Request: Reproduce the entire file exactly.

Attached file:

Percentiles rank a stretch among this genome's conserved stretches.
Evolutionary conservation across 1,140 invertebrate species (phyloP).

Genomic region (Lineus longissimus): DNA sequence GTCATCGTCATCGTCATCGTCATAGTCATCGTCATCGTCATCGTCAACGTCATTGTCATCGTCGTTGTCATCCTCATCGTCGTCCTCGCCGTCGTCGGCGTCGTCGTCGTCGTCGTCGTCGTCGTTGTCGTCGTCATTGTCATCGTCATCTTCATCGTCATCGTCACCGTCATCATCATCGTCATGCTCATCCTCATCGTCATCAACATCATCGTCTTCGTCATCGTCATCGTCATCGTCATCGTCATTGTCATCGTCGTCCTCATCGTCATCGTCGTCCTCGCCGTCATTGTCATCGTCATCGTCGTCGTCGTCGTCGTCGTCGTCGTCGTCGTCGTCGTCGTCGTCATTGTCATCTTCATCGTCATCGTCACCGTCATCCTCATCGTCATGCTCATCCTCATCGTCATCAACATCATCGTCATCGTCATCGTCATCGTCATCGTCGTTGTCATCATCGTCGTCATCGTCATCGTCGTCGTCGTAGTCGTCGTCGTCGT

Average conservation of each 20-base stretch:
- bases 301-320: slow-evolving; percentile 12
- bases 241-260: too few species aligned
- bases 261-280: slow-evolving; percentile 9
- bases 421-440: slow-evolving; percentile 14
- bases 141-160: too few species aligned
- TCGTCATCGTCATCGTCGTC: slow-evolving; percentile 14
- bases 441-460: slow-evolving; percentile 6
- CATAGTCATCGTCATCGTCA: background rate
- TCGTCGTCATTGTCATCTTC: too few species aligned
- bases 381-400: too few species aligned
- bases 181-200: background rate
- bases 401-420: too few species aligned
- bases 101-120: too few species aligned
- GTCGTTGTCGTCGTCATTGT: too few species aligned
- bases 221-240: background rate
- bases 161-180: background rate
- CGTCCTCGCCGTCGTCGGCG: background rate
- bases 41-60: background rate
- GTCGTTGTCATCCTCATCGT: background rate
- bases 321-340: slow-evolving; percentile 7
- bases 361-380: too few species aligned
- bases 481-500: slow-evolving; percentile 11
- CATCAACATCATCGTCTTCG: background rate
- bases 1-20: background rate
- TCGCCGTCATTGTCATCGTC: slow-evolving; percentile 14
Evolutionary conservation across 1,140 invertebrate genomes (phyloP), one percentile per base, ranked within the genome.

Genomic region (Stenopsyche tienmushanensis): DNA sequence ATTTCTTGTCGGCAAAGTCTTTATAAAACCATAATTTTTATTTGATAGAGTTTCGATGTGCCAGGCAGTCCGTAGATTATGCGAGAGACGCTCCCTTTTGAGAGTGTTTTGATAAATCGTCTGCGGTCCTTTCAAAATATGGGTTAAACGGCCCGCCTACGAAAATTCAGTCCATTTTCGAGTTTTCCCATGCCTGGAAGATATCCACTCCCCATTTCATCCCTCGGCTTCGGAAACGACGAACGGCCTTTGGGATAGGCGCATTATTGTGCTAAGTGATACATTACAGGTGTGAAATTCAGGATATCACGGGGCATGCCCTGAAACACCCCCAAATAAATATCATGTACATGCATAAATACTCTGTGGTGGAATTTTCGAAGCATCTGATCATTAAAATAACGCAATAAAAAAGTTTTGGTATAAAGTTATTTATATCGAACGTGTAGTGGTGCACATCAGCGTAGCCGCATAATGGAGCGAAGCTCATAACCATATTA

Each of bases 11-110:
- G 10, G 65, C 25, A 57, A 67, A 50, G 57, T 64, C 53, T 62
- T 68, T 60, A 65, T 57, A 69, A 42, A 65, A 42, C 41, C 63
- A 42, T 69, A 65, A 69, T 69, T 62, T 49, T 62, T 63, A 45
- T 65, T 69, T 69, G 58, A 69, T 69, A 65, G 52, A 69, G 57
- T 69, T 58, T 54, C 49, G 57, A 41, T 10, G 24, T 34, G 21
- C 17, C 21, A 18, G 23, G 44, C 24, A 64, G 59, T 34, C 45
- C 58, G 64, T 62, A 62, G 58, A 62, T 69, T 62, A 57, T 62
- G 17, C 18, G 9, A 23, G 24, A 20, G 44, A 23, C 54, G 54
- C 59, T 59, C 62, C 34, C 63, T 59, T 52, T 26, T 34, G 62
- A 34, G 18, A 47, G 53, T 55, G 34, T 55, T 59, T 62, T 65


Percentiles rank a stretch among this genome's conserved stretches.
Evolutionary conservation across 1,140 invertebrate species (phyloP).

Genomic region (Lineus longissimus): DNA sequence GTCATCGTCATCGTCATCGTCATAGTCATCGTCATCGTCATCGTCAACGTCATTGTCATCGTCGTTGTCATCCTCATCGTCGTCCTCGCCGTCGTCGGCGTCGTCGTCGTCGTCGTCGTCGTCGTTGTCGTCGTCATTGTCATCGTCATCTTCATCGTCATCGTCACCGTCATCATCATCGTCATGCTCATCCTCATCGTCATCAACATCATCGTCTTCGTCATCGTCATCGTCATCGTCATCGTCATTGTCATCGTCGTCCTCATCGTCATCGTCGTCCTCGCCGTCATTGTCATCGTCATCGTCGTCGTCGTCGTCGTCGTCGTCGTCGTCGTCGTCGTCGTCGTCATTGTCATCTTCATCGTCATCGTCACCGTCATCCTCATCGTCATGCTCATCCTCATCGTCATCAACATCATCGTCATCGTCATCGTCATCGTCATCGTCGTTGTCATCATCGTCGTCATCGTCATCGTCGTCGTCGTAGTCGTCGTCGTCGT

Average conservation of each 20-base stretch:
- bases 301-320: slow-evolving; percentile 12
- bases 241-260: too few species aligned
- bases 261-280: slow-evolving; percentile 9
- bases 421-440: slow-evolving; percentile 14
- bases 141-160: too few species aligned
- TCGTCATCGTCATCGTCGTC: slow-evolving; percentile 14
- bases 441-460: slow-evolving; percentile 6
- CATAGTCATCGTCATCGTCA: background rate
- TCGTCGTCATTGTCATCTTC: too few species aligned
- bases 381-400: too few species aligned
- bases 181-200: background rate
- bases 401-420: too few species aligned
- bases 101-120: too few species aligned
- GTCGTTGTCGTCGTCATTGT: too few species aligned
- bases 221-240: background rate
- bases 161-180: background rate
- CGTCCTCGCCGTCGTCGGCG: background rate
- bases 41-60: background rate
- GTCGTTGTCATCCTCATCGT: background rate
- bases 321-340: slow-evolving; percentile 7
- bases 361-380: too few species aligned
- bases 481-500: slow-evolving; percentile 11
- CATCAACATCATCGTCTTCG: background rate
- bases 1-20: background rate
- TCGCCGTCATTGTCATCGTC: slow-evolving; percentile 14
Evolutionary conservation across 1,140 invertebrate genomes (phyloP), one percentile per base, ranked within the genome.

Genomic region (Stenopsyche tienmushanensis): DNA sequence ATTTCTTGTCGGCAAAGTCTTTATAAAACCATAATTTTTATTTGATAGAGTTTCGATGTGCCAGGCAGTCCGTAGATTATGCGAGAGACGCTCCCTTTTGAGAGTGTTTTGATAAATCGTCTGCGGTCCTTTCAAAATATGGGTTAAACGGCCCGCCTACGAAAATTCAGTCCATTTTCGAGTTTTCCCATGCCTGGAAGATATCCACTCCCCATTTCATCCCTCGGCTTCGGAAACGACGAACGGCCTTTGGGATAGGCGCATTATTGTGCTAAGTGATACATTACAGGTGTGAAATTCAGGATATCACGGGGCATGCCCTGAAACACCCCCAAATAAATATCATGTACATGCATAAATACTCTGTGGTGGAATTTTCGAAGCATCTGATCATTAAAATAACGCAATAAAAAAGTTTTGGTATAAAGTTATTTATATCGAACGTGTAGTGGTGCACATCAGCGTAGCCGCATAATGGAGCGAAGCTCATAACCATATTA

Each of bases 11-110:
- G 10, G 65, C 25, A 57, A 67, A 50, G 57, T 64, C 53, T 62
- T 68, T 60, A 65, T 57, A 69, A 42, A 65, A 42, C 41, C 63
- A 42, T 69, A 65, A 69, T 69, T 62, T 49, T 62, T 63, A 45
- T 65, T 69, T 69, G 58, A 69, T 69, A 65, G 52, A 69, G 57
- T 69, T 58, T 54, C 49, G 57, A 41, T 10, G 24, T 34, G 21
- C 17, C 21, A 18, G 23, G 44, C 24, A 64, G 59, T 34, C 45
- C 58, G 64, T 62, A 62, G 58, A 62, T 69, T 62, A 57, T 62
- G 17, C 18, G 9, A 23, G 24, A 20, G 44, A 23, C 54, G 54
- C 59, T 59, C 62, C 34, C 63, T 59, T 52, T 26, T 34, G 62
- A 34, G 18, A 47, G 53, T 55, G 34, T 55, T 59, T 62, T 65